Monday, May 21, 2018
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Libertarian seeking Ohio governor post makes Toledo stop


Bill Peirce says he does not expect to be elected, but sees himself as a forerunner of future libertarian governments.

The Blade/Andy Morrison
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Libertarian gubernatorial candidate Bill Peirce yesterday criticized the two major parties' economic policies during a rally in downtown Toledo, saying the state needs the libertarian policies of smaller government and lower taxes.

"Their ideas are disastrous," Mr. Peirce said as he rallied in freezing wind during the evening rush hour at Summit and Cherry streets in downtown Toledo after a stop in Bellefontaine, Ohio, earlier in the day.

"The policy of trying to create jobs by having special government programs directing investment into particular areas is disastrous. That's what got France a 25 percent unemployment rate for the young people," he said.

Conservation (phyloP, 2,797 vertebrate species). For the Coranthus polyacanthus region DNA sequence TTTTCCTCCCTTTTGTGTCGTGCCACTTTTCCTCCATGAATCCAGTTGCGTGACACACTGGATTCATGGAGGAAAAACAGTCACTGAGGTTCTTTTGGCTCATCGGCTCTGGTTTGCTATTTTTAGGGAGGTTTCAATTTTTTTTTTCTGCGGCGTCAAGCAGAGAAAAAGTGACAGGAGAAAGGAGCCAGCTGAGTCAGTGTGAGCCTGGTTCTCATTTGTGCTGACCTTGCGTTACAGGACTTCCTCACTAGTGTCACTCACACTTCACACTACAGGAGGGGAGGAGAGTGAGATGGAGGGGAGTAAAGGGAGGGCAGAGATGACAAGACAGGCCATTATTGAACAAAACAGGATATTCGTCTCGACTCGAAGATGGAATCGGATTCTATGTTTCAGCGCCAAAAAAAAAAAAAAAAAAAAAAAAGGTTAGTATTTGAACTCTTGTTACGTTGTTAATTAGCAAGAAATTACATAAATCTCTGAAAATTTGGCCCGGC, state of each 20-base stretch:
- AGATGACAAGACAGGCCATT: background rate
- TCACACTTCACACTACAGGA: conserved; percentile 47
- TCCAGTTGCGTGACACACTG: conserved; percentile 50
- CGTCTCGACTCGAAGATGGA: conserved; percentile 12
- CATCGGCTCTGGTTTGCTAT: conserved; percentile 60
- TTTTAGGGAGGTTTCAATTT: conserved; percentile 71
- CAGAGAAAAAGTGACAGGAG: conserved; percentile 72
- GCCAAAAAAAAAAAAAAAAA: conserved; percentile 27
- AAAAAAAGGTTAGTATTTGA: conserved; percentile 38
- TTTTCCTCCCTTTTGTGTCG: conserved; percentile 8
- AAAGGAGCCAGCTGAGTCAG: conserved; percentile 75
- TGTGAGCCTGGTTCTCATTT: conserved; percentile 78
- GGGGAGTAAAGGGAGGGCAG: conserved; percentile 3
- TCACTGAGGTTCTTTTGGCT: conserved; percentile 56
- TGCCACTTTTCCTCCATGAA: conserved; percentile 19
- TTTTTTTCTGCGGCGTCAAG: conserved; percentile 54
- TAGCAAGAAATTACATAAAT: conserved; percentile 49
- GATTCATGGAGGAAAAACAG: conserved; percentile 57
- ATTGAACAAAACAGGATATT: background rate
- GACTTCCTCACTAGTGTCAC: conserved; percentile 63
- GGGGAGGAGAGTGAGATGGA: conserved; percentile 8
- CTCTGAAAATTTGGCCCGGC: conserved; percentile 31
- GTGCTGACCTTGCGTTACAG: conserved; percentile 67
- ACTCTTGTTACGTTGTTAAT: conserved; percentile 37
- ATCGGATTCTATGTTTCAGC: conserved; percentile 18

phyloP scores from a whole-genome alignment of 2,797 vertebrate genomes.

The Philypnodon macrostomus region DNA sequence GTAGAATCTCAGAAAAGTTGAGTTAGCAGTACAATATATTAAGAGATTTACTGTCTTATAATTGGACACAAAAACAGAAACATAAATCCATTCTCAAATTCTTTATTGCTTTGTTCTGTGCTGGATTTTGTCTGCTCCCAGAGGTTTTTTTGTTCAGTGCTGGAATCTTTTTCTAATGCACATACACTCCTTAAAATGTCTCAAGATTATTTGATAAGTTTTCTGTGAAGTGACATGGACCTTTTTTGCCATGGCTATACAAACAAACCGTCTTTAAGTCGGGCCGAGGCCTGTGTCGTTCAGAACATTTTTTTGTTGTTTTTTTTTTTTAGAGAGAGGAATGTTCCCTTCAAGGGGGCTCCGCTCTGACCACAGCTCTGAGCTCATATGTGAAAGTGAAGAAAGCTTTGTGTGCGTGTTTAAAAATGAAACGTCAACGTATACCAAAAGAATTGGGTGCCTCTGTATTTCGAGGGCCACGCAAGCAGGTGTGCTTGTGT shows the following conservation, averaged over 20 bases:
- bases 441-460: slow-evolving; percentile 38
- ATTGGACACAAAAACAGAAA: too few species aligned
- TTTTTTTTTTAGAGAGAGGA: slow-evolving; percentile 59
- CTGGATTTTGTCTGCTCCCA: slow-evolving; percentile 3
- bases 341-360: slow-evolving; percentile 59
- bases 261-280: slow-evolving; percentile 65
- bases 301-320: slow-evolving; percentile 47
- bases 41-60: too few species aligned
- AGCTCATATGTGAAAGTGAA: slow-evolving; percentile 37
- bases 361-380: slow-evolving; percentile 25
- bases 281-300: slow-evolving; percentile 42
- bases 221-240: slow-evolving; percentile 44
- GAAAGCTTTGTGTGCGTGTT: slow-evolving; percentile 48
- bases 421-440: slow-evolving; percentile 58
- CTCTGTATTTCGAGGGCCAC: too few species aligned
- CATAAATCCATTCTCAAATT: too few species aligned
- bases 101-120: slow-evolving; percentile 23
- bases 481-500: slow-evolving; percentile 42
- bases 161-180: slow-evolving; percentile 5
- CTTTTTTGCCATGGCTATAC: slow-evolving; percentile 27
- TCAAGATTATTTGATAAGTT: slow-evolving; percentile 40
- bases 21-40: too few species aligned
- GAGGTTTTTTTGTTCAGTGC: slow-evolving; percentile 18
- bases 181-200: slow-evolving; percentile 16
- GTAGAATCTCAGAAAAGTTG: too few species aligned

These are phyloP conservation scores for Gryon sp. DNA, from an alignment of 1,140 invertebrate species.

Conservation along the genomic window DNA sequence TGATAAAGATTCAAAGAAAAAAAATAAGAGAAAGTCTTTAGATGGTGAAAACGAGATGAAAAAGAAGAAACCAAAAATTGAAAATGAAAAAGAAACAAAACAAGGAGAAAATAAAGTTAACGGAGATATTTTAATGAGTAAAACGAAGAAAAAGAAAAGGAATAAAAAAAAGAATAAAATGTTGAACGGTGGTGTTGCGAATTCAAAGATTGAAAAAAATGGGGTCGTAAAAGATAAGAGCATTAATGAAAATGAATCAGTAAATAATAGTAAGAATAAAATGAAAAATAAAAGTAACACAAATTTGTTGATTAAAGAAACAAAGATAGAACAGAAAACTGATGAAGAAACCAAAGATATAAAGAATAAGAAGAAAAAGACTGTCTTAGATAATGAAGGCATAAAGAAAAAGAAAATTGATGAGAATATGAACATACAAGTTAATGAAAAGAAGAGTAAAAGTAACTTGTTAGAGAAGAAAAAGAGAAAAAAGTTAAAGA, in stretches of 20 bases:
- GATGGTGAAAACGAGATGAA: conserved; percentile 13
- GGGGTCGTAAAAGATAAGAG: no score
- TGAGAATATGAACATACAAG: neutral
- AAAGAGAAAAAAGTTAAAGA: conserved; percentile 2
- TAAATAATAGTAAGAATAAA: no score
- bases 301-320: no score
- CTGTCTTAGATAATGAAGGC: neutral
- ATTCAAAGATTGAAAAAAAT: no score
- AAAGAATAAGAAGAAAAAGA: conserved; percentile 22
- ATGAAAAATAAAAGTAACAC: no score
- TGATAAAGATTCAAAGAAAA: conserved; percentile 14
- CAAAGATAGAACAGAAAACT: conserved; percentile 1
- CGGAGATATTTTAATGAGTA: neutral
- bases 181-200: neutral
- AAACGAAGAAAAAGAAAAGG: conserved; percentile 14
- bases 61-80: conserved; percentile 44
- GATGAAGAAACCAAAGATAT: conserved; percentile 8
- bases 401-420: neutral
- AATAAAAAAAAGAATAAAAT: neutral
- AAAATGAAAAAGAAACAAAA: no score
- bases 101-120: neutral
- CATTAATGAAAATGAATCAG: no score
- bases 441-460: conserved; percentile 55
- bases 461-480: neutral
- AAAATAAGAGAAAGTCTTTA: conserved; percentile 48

"I propose to cut those expenditures, special favors to particular firms and industries and use that money to cut taxes generally, especially to small businesses, but to all business," Mr. Peirce said.

An emeritus professor of economics at Case Western Reserve University where he taught for 35 years, Mr. Peirce is an author of books on government expenditure, taxation, and energy economics.

This is his first and last political campaign, he said.

"If you believe the polls, I am not going to win. But part of the purpose [of running] was educational - to get the message across to the people," he said. "Fremont did not win in 1856, but Lincoln did in 1860. And I see myself as a forerunner of future libertarian governments."

Said Mr. Peirce when asked what he thinks of his rivals, Ted Strickland, a congressman from southeastern Ohio, and Ken Blackwell, the Republican secretary of state:

"Strickland, of course, hasn't said much of what he's expecting to do, except that his investment programs will be guided by committees of mayors and county commissioners. And Blackwell, if he sells the [Ohio] Turnpike as a planned state venture capital fund These are going to be strictly political. The decisions will be made politically and therefore will not be efficient. The state can't afford it."

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